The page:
After arriving in the U.S., Don never suffered a seizure again. He grew up in San Diego, learning to swim starting as a 4-year-old in neighborhood pools and the Pacific Ocean. He has loved torpedoing through the water since.
His affection for astronomy originated during a return trip to Kosovo when he was 10. Walking through a pitch-black forest at night, Don gazed at the sky and located the Milky Way, unblemished by any light pollution.
"I felt incredible emotions of awe and wonder when I saw it," Don said.
Don's passion for swimming and stars have blossomed in Chicago, where the family moved the summer before his first year of high school after both his parents lost their jobs. Besnik now drives a shipping truck back and forth between Chicago and Los Angeles, while Ajtene is a patient service representative for Advocate Health Care.
Don's teammates named him Lake View's swimming MVP as a freshman and as a sophomore. He is a captain this year.
"I look up to Don," said senior swimmer Andriy Andrushchak, of Ukrainian Village. "He has very good leadership skills, he's motivated, and he's fun to be around."
Don, who stands at 6-foot-3, is best at butterfly, but his coach, Janet Allen, said he is the top swimmer at Lake View in each of four swimming strokes. Allen said Don almost always wins the races he enters.
"I can't say enough good things about him," said Allen, of Buena Park, who has a master's degree from the University of Illinois at Chicago. "He also applies a lot of physics to swimming. When he's teaching other kids how to swim well, he'll say, OK, remember Newton's Third Law?'"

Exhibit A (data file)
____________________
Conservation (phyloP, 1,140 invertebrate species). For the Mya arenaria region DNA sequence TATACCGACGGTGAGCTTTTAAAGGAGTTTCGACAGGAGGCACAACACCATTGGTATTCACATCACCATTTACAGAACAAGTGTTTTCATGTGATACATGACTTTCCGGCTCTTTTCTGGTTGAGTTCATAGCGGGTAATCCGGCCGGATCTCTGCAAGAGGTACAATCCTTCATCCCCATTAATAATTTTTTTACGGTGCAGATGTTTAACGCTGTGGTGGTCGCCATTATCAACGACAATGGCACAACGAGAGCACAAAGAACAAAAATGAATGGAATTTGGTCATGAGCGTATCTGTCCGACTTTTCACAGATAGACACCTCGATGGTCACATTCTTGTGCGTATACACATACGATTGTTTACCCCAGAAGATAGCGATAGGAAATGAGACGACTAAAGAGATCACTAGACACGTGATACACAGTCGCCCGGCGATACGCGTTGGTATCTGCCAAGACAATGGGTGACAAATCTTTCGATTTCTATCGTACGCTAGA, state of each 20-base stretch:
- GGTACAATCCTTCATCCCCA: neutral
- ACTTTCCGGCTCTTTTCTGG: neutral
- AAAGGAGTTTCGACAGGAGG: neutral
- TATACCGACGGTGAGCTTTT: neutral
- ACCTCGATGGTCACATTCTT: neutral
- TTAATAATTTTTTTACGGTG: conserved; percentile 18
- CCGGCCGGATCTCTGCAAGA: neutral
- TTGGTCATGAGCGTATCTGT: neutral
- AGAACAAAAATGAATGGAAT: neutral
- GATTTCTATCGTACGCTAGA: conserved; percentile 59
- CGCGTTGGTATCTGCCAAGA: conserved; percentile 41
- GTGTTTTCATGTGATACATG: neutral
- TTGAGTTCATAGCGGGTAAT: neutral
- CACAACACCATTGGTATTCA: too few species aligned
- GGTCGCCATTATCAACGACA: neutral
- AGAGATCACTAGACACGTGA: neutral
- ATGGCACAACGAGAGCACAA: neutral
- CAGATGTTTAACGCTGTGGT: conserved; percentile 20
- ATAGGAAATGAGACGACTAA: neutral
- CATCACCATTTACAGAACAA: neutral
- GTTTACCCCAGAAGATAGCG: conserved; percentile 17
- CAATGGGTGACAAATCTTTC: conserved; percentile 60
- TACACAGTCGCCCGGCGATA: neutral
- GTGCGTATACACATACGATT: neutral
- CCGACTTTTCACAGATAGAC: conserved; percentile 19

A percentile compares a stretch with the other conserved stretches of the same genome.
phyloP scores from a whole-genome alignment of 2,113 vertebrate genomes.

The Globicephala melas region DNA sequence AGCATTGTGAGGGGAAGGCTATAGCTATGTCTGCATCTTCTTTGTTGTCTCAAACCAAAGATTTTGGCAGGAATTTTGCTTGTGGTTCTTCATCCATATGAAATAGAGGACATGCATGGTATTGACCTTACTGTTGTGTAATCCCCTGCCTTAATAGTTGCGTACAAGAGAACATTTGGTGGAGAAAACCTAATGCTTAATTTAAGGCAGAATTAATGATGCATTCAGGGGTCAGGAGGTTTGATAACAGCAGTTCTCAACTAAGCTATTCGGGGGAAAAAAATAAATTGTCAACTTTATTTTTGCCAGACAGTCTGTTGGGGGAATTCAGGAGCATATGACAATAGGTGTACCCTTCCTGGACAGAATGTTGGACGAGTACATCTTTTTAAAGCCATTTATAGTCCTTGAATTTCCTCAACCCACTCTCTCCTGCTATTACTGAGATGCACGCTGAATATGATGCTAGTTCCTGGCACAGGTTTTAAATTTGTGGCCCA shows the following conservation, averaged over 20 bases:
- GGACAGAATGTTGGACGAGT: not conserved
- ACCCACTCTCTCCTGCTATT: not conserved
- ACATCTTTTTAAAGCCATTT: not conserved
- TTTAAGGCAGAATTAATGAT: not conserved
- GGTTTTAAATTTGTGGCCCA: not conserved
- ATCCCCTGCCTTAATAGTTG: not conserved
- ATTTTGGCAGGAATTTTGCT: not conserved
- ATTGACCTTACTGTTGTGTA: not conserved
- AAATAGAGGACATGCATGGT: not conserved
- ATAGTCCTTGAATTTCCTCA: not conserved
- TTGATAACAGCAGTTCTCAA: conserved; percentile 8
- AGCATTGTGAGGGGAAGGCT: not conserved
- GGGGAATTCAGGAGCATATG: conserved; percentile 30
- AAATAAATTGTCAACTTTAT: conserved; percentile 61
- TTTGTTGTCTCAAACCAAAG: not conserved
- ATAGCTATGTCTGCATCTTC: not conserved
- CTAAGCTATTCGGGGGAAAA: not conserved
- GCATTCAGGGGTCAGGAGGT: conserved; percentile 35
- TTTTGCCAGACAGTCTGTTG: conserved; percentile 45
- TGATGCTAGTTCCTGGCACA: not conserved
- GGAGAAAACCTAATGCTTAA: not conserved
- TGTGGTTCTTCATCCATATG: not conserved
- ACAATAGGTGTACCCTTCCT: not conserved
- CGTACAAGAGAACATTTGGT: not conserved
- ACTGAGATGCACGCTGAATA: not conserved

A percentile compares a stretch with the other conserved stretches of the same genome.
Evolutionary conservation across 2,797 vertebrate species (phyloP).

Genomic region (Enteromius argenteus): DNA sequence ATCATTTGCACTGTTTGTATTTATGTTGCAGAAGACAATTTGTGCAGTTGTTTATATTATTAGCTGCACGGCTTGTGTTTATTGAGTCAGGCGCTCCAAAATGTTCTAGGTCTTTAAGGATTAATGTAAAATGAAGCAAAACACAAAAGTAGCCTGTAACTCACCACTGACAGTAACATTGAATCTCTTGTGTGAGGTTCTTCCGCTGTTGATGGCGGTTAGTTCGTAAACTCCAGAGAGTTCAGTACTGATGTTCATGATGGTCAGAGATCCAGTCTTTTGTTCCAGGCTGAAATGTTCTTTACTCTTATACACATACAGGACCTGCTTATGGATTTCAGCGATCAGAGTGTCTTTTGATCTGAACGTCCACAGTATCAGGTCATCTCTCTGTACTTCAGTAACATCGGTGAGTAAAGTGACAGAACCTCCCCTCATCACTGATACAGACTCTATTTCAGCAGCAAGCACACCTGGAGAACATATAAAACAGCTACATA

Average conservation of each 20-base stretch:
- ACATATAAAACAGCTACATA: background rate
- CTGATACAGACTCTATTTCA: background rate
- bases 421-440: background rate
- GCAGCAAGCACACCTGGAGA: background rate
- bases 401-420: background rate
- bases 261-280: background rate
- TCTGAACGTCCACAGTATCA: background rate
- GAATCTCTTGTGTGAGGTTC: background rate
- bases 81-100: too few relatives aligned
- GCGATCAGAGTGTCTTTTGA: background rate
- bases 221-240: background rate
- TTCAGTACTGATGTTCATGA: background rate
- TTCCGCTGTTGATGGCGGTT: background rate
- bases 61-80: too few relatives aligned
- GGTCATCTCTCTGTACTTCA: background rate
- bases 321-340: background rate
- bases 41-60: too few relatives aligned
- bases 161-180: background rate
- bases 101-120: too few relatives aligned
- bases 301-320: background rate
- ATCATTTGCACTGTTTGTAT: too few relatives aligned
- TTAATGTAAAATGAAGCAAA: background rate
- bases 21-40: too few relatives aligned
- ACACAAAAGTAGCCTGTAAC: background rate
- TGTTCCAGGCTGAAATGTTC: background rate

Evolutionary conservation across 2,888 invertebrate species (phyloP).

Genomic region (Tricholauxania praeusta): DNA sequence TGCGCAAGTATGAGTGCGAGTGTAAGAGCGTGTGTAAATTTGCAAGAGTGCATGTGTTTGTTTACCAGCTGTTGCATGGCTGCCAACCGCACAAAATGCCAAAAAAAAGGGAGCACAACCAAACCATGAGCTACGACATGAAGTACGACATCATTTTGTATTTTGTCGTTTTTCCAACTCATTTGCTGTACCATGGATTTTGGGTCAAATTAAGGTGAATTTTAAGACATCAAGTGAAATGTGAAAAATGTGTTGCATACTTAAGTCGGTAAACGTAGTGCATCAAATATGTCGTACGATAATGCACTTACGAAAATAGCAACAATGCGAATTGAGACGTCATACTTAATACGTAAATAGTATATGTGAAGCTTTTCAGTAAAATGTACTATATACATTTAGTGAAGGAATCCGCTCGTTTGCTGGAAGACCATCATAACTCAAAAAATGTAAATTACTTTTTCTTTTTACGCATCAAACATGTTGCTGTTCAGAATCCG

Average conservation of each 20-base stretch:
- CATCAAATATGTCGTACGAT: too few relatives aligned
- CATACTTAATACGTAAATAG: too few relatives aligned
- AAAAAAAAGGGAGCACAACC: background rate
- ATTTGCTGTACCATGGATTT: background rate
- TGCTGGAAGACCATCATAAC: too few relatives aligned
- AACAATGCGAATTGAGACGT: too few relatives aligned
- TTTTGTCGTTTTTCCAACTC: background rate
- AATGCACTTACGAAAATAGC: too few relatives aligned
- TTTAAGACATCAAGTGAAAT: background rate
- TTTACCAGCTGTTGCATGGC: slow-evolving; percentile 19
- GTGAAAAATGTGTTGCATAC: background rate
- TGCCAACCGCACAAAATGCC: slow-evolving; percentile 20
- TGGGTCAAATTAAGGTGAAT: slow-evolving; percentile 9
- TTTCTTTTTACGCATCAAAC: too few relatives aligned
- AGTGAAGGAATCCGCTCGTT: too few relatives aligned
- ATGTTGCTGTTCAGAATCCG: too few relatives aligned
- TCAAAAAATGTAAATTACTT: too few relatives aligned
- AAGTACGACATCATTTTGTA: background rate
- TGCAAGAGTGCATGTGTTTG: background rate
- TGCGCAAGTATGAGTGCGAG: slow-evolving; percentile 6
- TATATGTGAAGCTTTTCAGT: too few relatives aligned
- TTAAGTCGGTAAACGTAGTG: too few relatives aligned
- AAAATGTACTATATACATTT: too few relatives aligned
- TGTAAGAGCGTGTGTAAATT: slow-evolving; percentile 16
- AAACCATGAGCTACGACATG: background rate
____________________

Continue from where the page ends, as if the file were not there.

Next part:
And while Don's competitive swimming career likely will end after high school graduation, his dedication to science is just beginning.
Don is reading Krauss' book, "Quintessence the Mystery of Missing Mass in the Universe." His bedroom is filled with similar pieces of literature. Ajtene, seeing her son's obsession with learning, gave him her credit card a few years ago and said he could buy whatever books he wanted.
"He has no limit on books," she said. "If you go in Don's room, everything is in order, and it's all about science. You can look around, but you can't touch his books."
'My Goal Is to Study the Universe'
Don has a 4.85 grade point average on a 4.0 scale. He's already taken advanced placement physics, chemistry, biology, world history and U.S. history. Next school year, he likely will add AP calculus, statistics, environmental sciences and psychology to that list.
His short list of colleges includes Princeton — because "its Institute for Advanced Study has a history of great achievements," he said — plus Cornell, Cal Tech, MIT and the University of California at Berkeley. He also would love to attend the University of Chicago, which he already visits weekly for its Arthur H. Compton Lecture series at the Enrico Fermi Institute and where Don said he is "an island of brown in a sea of gray hair."
"I once told him that he is smarter than I am, and he started to disagree," said Don's freshman physics teacher at Lake View High, Melissa Zagorski. "I told him that what I have over him right now is experience, but that will only last so long."
Zagorski said Don's self-confidence is evident, but he's not cocky. She noted he also stays away from the "typical high school drama and just goes about his business."
Perhaps that's because Don knows how much his family had to overcome for him to be able to live what he said is truly the American Dream.
"Of course, I can't understand what they went through, but I share grit with my parents," Don said. "My parents' goals were to establish a family in the United States. My goal is to study the universe."